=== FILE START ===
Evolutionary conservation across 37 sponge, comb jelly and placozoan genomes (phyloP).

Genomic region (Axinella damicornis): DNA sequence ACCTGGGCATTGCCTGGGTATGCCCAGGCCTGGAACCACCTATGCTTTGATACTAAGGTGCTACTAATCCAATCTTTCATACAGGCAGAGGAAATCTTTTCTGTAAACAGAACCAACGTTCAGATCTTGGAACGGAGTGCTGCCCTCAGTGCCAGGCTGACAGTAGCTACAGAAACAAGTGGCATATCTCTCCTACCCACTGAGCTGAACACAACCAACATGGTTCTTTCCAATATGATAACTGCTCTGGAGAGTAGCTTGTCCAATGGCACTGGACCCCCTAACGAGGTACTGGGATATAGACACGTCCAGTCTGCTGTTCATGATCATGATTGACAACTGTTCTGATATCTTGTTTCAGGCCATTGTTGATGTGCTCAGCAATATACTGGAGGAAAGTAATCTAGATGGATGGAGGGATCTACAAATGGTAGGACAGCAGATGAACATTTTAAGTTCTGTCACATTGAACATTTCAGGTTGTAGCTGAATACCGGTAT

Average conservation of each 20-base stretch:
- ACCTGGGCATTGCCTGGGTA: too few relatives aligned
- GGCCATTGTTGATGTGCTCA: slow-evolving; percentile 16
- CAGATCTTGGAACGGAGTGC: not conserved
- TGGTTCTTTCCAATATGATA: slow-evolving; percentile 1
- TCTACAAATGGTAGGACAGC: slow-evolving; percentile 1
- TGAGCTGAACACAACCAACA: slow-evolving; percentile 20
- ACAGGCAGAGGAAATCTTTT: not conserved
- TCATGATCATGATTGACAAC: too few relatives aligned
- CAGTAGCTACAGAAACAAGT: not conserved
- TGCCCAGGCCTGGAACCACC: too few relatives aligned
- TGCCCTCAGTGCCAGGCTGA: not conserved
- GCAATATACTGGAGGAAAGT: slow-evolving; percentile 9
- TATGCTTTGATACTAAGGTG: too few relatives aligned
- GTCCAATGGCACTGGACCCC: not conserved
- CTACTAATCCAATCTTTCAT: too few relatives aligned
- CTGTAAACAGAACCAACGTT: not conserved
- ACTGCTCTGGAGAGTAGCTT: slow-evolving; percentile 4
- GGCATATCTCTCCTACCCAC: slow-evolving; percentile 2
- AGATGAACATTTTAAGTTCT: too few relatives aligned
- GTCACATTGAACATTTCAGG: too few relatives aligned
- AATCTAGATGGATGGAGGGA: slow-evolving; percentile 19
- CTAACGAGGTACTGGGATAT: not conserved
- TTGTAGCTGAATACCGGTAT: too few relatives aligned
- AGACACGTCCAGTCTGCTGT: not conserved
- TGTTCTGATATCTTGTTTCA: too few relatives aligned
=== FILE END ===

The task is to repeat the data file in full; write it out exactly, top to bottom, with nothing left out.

Evolutionary conservation across 37 sponge, comb jelly and placozoan genomes (phyloP).

Genomic region (Axinella damicornis): DNA sequence ACCTGGGCATTGCCTGGGTATGCCCAGGCCTGGAACCACCTATGCTTTGATACTAAGGTGCTACTAATCCAATCTTTCATACAGGCAGAGGAAATCTTTTCTGTAAACAGAACCAACGTTCAGATCTTGGAACGGAGTGCTGCCCTCAGTGCCAGGCTGACAGTAGCTACAGAAACAAGTGGCATATCTCTCCTACCCACTGAGCTGAACACAACCAACATGGTTCTTTCCAATATGATAACTGCTCTGGAGAGTAGCTTGTCCAATGGCACTGGACCCCCTAACGAGGTACTGGGATATAGACACGTCCAGTCTGCTGTTCATGATCATGATTGACAACTGTTCTGATATCTTGTTTCAGGCCATTGTTGATGTGCTCAGCAATATACTGGAGGAAAGTAATCTAGATGGATGGAGGGATCTACAAATGGTAGGACAGCAGATGAACATTTTAAGTTCTGTCACATTGAACATTTCAGGTTGTAGCTGAATACCGGTAT

Average conservation of each 20-base stretch:
- ACCTGGGCATTGCCTGGGTA: too few relatives aligned
- GGCCATTGTTGATGTGCTCA: slow-evolving; percentile 16
- CAGATCTTGGAACGGAGTGC: not conserved
- TGGTTCTTTCCAATATGATA: slow-evolving; percentile 1
- TCTACAAATGGTAGGACAGC: slow-evolving; percentile 1
- TGAGCTGAACACAACCAACA: slow-evolving; percentile 20
- ACAGGCAGAGGAAATCTTTT: not conserved
- TCATGATCATGATTGACAAC: too few relatives aligned
- CAGTAGCTACAGAAACAAGT: not conserved
- TGCCCAGGCCTGGAACCACC: too few relatives aligned
- TGCCCTCAGTGCCAGGCTGA: not conserved
- GCAATATACTGGAGGAAAGT: slow-evolving; percentile 9
- TATGCTTTGATACTAAGGTG: too few relatives aligned
- GTCCAATGGCACTGGACCCC: not conserved
- CTACTAATCCAATCTTTCAT: too few relatives aligned
- CTGTAAACAGAACCAACGTT: not conserved
- ACTGCTCTGGAGAGTAGCTT: slow-evolving; percentile 4
- GGCATATCTCTCCTACCCAC: slow-evolving; percentile 2
- AGATGAACATTTTAAGTTCT: too few relatives aligned
- GTCACATTGAACATTTCAGG: too few relatives aligned
- AATCTAGATGGATGGAGGGA: slow-evolving; percentile 19
- CTAACGAGGTACTGGGATAT: not conserved
- TTGTAGCTGAATACCGGTAT: too few relatives aligned
- AGACACGTCCAGTCTGCTGT: not conserved
- TGTTCTGATATCTTGTTTCA: too few relatives aligned